In Huanchaco, there’s only one thing to do if you don’t surf, and that is weed. If you don’t smoke, then off to culture you go… And that is the story of how we encountered the seat of Chimu civilization at Chan Chan.

The wall that once housed a palace.
The wall that once housed a palace.
Like a lot of Historic Peruvian sites we’ve been to so far, the money for restauration, or even mere digging, has stopped coming from the various institutions and cities whose CEOs and Mayors were once happy to mug for the cameras, but who are now panicked over the lack of basic resources. I kid you not, the slogan for one candidate for local municipality is “Agua Por Todos!” (Water For All!) As a result, a lot of these ruins are in maintenance mode, largely taking money from us tourists to pay for guides’ salaries and whatever minimum can be done for these barely uncovered treasures not to be once again swallowed by the desert. Such is the case for this site, once an impressive palace, in fact the largest mud city in the world, now basically a sprawling sand dune, but for the acre or so of dusted walls and hallways.

When we arrived, we were actually surprised and overjoyed to discover before us an active dig, not active in the sense that archeologists were on duty, looking in the wrong place for the Well of Souls, but one obviously recently left for comatose until money reappears. Walking into this seemingly abandoned trench gave the four of use chills, like young Indy in the prologue of The Last Crusade.

Welcome to Chan Chan…





The Chimu people flourished on the northern coast of Peru between the 12th and 15th centuries CE. With their capital at Chan Chan, they were the largest and most prosperous culture of that Period and forged the second largest empire in the history of the ancient Andes. Yet, unbelievably, no writing of their has ever been found, none. All that we know about them, and by that I mean, what the guide told us about, is mostly about storing food and materials for offerings to the Gods. Without writing, very little about their culture is known to us, very few myths or stories have made it through the centuries, which, I must say, makes for rather a boring visit of adobe structures in the sand…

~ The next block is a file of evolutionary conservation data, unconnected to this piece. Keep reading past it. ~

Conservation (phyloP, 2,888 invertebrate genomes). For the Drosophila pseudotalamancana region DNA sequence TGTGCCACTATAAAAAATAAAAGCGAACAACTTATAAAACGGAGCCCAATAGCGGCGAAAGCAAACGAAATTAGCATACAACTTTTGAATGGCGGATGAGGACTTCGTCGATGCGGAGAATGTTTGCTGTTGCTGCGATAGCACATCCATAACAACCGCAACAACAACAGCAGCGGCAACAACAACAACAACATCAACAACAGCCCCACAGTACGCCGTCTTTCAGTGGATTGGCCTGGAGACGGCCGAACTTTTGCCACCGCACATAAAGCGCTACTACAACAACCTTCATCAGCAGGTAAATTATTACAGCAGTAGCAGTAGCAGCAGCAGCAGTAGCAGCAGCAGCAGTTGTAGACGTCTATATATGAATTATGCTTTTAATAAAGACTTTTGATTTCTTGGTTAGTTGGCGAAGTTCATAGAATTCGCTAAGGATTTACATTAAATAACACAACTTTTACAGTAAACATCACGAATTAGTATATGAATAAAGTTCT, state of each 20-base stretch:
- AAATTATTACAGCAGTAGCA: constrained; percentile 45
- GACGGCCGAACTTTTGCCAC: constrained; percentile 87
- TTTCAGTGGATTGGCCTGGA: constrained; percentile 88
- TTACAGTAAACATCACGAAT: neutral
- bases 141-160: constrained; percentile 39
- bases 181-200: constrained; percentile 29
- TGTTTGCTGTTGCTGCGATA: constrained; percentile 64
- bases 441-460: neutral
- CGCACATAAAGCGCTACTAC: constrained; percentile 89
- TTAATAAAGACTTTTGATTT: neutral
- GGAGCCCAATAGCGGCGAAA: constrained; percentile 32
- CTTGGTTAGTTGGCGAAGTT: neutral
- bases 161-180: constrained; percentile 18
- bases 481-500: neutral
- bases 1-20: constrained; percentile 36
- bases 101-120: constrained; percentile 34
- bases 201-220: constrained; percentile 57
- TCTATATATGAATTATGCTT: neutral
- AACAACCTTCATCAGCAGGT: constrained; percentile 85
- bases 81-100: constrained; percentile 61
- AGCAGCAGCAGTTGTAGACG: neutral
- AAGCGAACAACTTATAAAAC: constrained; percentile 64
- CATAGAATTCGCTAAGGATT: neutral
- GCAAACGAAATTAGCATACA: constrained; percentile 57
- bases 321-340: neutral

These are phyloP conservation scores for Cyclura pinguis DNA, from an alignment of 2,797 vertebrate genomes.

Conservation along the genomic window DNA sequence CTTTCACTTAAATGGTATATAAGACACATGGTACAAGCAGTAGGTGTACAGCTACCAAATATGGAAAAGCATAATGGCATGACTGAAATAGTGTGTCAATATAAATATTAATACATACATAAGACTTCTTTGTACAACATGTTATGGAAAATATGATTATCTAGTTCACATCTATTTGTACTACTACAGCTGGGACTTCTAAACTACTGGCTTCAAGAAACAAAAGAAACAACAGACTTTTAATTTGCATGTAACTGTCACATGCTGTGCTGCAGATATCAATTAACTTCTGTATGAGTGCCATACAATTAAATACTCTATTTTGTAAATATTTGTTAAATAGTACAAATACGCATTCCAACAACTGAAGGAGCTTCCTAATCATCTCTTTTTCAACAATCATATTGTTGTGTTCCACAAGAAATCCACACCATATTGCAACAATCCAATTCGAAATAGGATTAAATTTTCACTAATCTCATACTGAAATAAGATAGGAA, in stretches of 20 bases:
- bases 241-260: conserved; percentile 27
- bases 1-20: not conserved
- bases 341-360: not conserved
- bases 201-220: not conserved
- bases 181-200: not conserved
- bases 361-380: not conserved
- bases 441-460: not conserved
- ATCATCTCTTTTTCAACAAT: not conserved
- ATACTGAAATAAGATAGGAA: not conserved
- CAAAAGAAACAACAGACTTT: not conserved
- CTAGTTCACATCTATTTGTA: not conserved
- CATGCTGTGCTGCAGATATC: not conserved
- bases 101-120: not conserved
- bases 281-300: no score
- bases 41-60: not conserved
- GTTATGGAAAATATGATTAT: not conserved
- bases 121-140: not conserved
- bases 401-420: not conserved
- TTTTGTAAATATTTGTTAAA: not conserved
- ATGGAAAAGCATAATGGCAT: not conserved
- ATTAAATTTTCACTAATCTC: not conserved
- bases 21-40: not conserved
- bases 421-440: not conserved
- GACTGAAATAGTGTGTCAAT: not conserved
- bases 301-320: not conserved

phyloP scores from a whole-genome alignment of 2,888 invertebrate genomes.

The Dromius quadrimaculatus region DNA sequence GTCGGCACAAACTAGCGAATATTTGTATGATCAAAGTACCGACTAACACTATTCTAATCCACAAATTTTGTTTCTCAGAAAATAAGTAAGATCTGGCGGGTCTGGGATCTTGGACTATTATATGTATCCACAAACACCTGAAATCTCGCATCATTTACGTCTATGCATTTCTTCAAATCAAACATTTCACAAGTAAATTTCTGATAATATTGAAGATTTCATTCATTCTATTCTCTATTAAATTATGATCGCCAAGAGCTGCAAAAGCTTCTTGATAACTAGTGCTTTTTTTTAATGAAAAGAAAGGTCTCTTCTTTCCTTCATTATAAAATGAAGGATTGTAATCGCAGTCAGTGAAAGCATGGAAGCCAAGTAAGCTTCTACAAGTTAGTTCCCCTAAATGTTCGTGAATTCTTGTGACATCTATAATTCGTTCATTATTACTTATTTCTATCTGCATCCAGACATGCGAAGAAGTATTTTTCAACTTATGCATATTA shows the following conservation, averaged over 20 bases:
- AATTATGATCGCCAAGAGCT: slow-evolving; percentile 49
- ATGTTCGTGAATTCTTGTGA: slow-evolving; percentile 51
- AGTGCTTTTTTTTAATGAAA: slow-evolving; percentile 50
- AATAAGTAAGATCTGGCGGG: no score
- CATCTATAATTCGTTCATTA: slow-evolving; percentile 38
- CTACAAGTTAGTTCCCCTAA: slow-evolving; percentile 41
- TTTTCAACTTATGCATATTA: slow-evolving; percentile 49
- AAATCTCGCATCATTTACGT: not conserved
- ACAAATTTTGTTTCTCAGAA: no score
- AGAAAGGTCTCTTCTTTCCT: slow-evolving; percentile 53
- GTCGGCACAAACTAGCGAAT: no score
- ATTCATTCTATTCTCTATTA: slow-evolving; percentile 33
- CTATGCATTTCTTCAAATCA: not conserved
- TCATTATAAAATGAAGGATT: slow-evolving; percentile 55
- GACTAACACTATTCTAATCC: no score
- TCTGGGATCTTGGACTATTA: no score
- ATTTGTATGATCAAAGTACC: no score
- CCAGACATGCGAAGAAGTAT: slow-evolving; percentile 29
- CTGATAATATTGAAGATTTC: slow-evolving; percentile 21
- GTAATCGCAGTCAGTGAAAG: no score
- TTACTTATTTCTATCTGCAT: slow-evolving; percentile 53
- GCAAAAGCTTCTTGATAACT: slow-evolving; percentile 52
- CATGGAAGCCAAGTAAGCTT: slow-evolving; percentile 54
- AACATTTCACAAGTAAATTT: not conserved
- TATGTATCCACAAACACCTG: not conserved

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Sure, some of it was cool, like virtual proof that the Chimu invented Minecraft…


But even the center fresh water lake, a center- and masterpiece of ancient irrigation systems in which they supposedly raised fish for food, was drained just a few years ago because they didn’t have the means to protect the adjacent walls from the seeping liquid.


After this visit, exhausted and dusty, we had frankly not learned very much about the revered Chimu because the authorities in charge here seem unequipped to teach very well about their own chronology, about their own history. I hope the Chimu get the site they deserve soon! And deserve it they do, they had figured how to build walls with separated brick construction so as not to fall apart during earthquakes!


That’s worth protecting and telling younger generations about, right? Well, that and sacrificial altars…


Chan Chan is the pride of the region, understandably, but I would tell you to skip it until someone cough-Claro-cough steps up and does more than brand every building, bus stop and restaurant in the country but starts to give back to the memory of this people. They might already be doing that for all I know, but it’s obviously not enough…

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